By: Chris Lehman

Type: General Entry

Published: June 3, 2015

Updated: November 1, 2019

Founded in 1981 in Arlington, Texas, as a glam-rock cover band, Pantera became one of the nation’s most popular heavy metal groups of the 1990s. The quartet, known for its “groove-metal” sound, released five major-label studio albums and was nominated for several Grammy awards before disbanding in 2003.

The band’s original lineup included drummer Vinnie Paul Abbott, his brother and guitarist Darrell Abbott (known as “Diamond” Darrell and ultimately as “Dimebag” Darrell), guitarist Terry Glaze, bassist Tommy Bradford, and vocalist Donnie Hart. Hart and Bradford left the band shortly after its formation, and Glaze took over on vocals. Bassist Rex Brown (known for a time as Rex Rocker) replaced Bradford and remained with Pantera thereafter. During its early years, the band produced three independent albums, recorded at Pantego Sound Studio, the recording facility of Jerry Abbott, father of Vinnie Paul and Darrell. Metal Magic (1983), Projects in the Jungle (1984), and I am the Night (1985) were rooted in glam-rock but also evolved increasingly toward a heavy metal sound.

In 1986 Glaze left the group, and Pantera shifted decidedly away from glam-rock toward heavy metal, trying out a variety of vocalists until settling on New Orleans-native Philip Anselmo in 1987. With Anselmo as its new lead singer, the band released Power Metal in 1988, an album that introduced elements of thrash metal to their sound. Pantera signed with Atco Records the following year and began work on Cowboys From Hell (1990).

While recording Cowboys From Hell, Pantera developed its signature sound, often referred to as “power groove,” which was a blending of thrash metal and groove metal. This sound, which catapulted the band to international acclaim, featured rather hard-edged vocals by Anselmo, complex guitar riffs from “Dimebag” Darrell Abbott, and high-energy drumming by Vinnie Paul Abbott. The album would eventually be their first release to go platinum. The group continued to perfect the “power groove” sound on 1992’s Vulgar Display of Power, an album that debuted at Number 44 on the American Billboard charts, and gave Pantera widespread radio airplay. The band’s success continued when Far Beyond Driven (1994) debuted in the top spot on both the American and Australian Billboard charts, giving Pantera its first Grammy nomination for Best Metal Performance for the song “I’m Broken.” Some critics have credited the influence of Pantera, rather than the ascension of grunge, with causing the decline of glam metal.

Despite such success, Anselmo, who was suffering from a heroin addiction, distanced himself from the rest of the band after they returned home from their international tour in 1995. This continued during the production of The Great Southern Trendkill (1996), for which Anselmo laid down his vocal tracks in New Orleans, while the rest of the band recorded in Texas. The album met with limited success, and Pantera opted for a four-year hiatus. They were a mainstay, however, at Ozzfest in 1997 and 1998, and Pantera composed the fight song for the NHL’s Dallas Stars during the team’s 1999 Stanley Cup run. The group returned to the studio in 2000 to record its final album, Reinventing the Steel, which debuted at Number 4 on the Billboard Top 200 and gave the band its fourth Grammy nomination for Best Metal Performance for the song “Revolution is My Name.” The group toured internationally until late 2001, but a feud between the Abbott brothers and Anselmo caused Pantera to disband in 2003.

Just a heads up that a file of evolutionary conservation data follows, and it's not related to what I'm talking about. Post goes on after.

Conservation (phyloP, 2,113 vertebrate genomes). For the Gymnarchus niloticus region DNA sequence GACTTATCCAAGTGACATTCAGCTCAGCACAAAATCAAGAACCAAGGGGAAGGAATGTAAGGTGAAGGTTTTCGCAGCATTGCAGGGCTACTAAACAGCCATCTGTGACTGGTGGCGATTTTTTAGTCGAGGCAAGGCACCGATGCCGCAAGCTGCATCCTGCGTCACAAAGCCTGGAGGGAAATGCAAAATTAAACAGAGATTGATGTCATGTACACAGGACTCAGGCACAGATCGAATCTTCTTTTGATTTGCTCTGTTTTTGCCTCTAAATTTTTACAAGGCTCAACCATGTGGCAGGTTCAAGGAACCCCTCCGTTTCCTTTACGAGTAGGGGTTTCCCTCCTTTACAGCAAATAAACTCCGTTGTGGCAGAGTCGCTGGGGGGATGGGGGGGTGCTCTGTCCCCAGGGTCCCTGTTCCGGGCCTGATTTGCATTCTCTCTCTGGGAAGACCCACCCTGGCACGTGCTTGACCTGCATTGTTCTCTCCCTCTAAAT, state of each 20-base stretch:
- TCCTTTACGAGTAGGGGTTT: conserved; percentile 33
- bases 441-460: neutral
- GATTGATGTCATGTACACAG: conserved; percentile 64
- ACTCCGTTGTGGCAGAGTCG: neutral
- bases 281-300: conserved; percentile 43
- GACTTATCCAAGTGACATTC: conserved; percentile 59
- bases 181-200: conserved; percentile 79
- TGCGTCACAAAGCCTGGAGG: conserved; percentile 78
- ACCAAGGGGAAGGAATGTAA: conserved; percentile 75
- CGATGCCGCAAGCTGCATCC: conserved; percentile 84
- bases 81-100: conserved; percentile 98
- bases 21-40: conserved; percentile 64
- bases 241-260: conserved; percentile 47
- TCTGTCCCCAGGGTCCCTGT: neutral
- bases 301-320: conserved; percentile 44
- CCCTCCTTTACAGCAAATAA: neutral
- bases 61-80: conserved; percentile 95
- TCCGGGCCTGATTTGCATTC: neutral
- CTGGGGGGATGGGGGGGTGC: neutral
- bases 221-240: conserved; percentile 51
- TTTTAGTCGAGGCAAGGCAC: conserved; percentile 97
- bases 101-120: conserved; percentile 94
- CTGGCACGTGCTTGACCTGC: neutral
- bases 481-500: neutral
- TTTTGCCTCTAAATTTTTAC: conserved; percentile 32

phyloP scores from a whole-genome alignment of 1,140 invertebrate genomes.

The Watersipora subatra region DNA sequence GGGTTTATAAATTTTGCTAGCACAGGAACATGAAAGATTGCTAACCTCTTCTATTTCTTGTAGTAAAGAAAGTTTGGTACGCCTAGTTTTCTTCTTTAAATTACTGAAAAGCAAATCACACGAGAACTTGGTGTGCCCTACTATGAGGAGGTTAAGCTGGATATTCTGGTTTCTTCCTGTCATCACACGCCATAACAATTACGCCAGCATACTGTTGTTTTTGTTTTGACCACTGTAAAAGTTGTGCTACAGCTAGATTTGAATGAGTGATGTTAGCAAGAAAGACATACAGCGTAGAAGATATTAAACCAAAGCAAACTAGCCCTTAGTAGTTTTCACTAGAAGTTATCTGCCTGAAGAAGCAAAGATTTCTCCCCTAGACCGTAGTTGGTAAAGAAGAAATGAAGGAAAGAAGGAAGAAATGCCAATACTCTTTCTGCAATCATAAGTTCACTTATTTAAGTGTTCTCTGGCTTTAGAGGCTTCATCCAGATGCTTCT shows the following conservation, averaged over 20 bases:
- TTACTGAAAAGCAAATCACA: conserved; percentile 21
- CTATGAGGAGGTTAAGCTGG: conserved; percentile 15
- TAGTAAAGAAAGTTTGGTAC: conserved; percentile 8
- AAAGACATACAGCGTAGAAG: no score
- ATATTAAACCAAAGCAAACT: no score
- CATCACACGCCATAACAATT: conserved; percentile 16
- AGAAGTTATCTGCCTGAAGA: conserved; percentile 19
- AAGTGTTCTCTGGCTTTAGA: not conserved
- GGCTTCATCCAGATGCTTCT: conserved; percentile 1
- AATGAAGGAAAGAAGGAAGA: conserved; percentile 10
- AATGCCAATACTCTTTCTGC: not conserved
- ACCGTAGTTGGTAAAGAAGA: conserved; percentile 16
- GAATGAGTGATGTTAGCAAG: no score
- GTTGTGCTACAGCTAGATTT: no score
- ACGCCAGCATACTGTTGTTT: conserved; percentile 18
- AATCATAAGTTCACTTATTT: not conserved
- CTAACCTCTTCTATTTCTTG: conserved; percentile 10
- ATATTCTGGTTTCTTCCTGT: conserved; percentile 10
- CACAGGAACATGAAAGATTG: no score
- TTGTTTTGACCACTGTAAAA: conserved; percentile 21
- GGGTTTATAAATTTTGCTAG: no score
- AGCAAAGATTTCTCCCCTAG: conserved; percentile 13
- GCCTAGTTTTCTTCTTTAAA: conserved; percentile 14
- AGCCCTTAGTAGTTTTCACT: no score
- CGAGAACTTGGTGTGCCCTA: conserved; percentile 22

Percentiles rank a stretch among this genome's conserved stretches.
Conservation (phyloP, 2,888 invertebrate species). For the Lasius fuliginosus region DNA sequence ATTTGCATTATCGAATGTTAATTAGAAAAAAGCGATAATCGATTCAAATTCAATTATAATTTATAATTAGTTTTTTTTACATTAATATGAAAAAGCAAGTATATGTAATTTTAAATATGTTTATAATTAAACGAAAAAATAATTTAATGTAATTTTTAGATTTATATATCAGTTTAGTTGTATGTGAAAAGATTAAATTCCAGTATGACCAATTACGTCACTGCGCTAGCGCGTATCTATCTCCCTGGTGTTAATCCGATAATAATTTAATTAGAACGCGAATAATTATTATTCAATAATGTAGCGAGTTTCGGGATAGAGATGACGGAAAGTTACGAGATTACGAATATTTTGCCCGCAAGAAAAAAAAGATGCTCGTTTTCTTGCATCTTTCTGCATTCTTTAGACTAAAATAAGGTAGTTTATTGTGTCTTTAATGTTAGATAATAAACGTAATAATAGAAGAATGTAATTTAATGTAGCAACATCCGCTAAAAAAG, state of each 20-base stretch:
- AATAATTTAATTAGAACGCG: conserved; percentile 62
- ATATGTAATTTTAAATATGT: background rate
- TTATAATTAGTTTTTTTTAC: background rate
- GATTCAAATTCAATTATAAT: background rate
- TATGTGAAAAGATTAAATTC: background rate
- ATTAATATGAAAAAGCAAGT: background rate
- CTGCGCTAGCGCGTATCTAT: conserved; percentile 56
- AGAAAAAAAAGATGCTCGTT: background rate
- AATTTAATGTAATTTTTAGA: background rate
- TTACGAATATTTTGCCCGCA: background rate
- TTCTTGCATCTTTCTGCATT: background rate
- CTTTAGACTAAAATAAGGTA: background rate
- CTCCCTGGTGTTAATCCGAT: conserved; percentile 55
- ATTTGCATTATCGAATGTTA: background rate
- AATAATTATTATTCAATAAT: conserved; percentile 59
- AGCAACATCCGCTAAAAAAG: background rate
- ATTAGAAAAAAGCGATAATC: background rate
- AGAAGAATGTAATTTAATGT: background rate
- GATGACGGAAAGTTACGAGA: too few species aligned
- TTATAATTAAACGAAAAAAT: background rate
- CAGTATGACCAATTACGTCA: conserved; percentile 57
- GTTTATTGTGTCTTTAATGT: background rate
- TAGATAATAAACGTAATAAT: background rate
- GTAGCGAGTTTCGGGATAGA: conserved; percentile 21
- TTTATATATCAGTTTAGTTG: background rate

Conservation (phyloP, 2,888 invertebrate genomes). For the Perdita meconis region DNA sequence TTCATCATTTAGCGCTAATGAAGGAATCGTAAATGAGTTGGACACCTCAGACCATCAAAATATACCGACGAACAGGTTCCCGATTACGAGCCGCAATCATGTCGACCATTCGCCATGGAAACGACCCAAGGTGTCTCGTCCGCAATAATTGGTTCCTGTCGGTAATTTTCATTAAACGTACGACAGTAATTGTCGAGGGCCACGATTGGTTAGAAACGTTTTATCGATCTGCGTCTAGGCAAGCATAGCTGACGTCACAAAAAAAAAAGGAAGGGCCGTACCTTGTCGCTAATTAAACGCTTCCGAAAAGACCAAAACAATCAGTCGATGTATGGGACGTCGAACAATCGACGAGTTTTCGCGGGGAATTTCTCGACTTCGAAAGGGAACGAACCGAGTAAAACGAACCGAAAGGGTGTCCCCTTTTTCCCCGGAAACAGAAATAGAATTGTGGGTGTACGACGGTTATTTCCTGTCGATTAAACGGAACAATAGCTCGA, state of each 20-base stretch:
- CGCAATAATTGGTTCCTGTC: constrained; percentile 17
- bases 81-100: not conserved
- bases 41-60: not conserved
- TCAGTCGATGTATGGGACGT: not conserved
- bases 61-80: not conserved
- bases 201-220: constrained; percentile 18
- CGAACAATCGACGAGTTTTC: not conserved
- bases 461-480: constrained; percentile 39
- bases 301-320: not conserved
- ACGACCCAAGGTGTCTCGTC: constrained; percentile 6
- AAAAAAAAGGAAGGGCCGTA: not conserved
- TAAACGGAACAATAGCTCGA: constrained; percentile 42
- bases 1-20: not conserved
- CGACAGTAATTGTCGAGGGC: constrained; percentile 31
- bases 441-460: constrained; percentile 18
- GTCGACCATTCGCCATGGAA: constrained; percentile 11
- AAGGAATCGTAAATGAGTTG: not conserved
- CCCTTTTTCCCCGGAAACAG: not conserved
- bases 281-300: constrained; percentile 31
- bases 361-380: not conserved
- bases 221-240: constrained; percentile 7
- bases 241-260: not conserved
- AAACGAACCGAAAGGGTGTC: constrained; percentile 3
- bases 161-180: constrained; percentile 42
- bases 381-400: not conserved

Following Pantera’s breakup, the members went on to form other groups. Anselmo split his time between two bands, Super Joint Ritual and Down (accompanied by Rex Brown), while the Abbott brothers formed Damageplan in early 2004. Tragically, on December 8, 2004, “Dimebag” Darrell Abbott was killed onstage when a gunman shot him during a Damageplan concert in Columbus, Ohio. Despite the band’s troubled history, Pantera made a lasting impact regionally, nationally, and internationally and is often considered a major influence on late 1990s alternative-metal bands, such as Korn and Fear Factory.

Vladimir Bogdanov, Chris Woodstra, and Stephen Thomas Erlewine, eds., All Music Guide to Rock: The Definitive Guide to Rock, Pop, and Soul (San Francisco: Backbeat Books, 2002). Sabrina Crawford, “Vinnie Paul Back by Popular Demand,” Drum! (May 2007). Pantera, The Official Site (, accessed December 15, 2010. Brad Tolinski, “The Rough Rider,” Guitar World (April 1994).


The following, adapted from the Chicago Manual of Style, 15th edition, is the preferred citation for this entry.

Chris Lehman, “Pantera,” Handbook of Texas Online, accessed August 19, 2022,

Published by the Texas State Historical Association.

June 3, 2015
November 1, 2019

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